Part 2: Managing Shame
This is part two of a two-part series. In the first post, I discussed what shame is and why it’s a problem. This post will explore ways to manage the inevitable experiences of shame.
As discussed in the last post, shame becomes problematic because of the ways we learn to respond to it. Isolating, anger, and numbing behaviors are just a few of the common ways people learn to cope with shame. Though these responses may alleviate the immediate feelings of shame, they will likely just exacerbate feelings of shame down the road. In this post we’ll learn some different shame management techniques. To do so, we’ll utilize the following scenario:
James gave a presentation at work and it was a flop. His boss was unimpressed with the material James presented. Also, James was so anxious he stumbled over his words several times and even froze mid-way through his presentation and had to excuse himself to recollect his thoughts before returning, only to further humiliate himself. To add to his feelings of defeat and shame, he even told himself that he saw his colleagues looking embarrassed for him. When the presentation ended, James thought to himself, “I’m an idiot. Of course I was going to bomb that. I’m such a pathetic failure. I don’t know why I even try.” James shut himself off in his office the remainder of the day. When he returned home that evening he got into an argument with his partner over a minor misunderstanding and called out sick the following day to avoid seeing his boss and colleagues.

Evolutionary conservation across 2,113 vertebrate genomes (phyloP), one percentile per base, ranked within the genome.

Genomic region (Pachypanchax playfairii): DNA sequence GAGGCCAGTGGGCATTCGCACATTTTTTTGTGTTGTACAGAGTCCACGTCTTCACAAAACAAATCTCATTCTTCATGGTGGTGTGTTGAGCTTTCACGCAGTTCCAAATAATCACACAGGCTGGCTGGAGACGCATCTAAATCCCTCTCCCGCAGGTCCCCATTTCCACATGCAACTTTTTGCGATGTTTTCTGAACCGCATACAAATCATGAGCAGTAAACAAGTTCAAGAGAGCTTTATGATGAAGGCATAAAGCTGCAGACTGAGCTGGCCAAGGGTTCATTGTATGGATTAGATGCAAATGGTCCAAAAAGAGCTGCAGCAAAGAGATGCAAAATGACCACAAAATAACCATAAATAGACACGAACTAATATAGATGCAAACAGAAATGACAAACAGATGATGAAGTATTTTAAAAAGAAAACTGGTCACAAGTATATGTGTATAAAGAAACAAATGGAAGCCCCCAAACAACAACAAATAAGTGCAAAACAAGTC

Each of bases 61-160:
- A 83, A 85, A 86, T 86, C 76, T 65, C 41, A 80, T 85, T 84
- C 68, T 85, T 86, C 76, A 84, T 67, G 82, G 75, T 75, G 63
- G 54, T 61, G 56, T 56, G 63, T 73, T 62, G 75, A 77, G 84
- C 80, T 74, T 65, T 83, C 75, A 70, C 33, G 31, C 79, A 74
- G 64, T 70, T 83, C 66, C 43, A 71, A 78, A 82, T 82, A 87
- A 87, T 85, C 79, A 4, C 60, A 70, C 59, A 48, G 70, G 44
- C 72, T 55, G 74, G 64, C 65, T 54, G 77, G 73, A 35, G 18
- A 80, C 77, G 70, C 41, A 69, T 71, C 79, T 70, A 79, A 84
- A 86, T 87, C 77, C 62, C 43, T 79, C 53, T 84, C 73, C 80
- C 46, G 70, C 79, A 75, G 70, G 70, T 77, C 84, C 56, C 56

In this scenario, James responds to his shame by withdrawing and then offloading his shame onto his partner. Let’s take a look at other steps James can take to manage his shame in ways that serve him better.
Identify you are in shame
It seems straight forward, but many of us are not consciously aware that we are in shame. There are several signs to look out for that will indicate you’re experiencing shame. For instance, James’ negative self-talk is a big clue. When we start criticizing ourselves and using descriptors like, “failure,” “pathetic,” “worthless,” “disgusting,” “loser,” etc., we know we are in shame. Additionally, James needs to be attuned to his physiological symptoms of shame such as heart-sink, flushed face, and tight shoulders. Once James knows he is in shame he can use this self-awareness to respond to his shame from a place of integrity and thoughtfulness, rather than using his typical reflex response of isolating and anger.
Next James can call-upon a variety of self-soothing techniques. After all, shame is an extremely painful and overwhelming feeling and like other painful feelings (e.g., grief, disappointment, anxiety) the ability to self-soothe is essential. The goal of this step is not to make the shame disappear, but to make it more manageable.
Distress tolerance skills are utilized to help individuals tolerate intense emotions without having to completely avoid or detach from the experience at hand. Distraction is a key distress tolerance skill that many of us intuitively call upon. Going for a walk, exercising, reading, gardening, cooking, listening to music, and yoga are all examples of distraction techniques. The goal of distraction is to not completely avoid the emotional pain, but rather to release some of the emotional intensity so you are able to thoughtfully respond to and process your emotional experience later.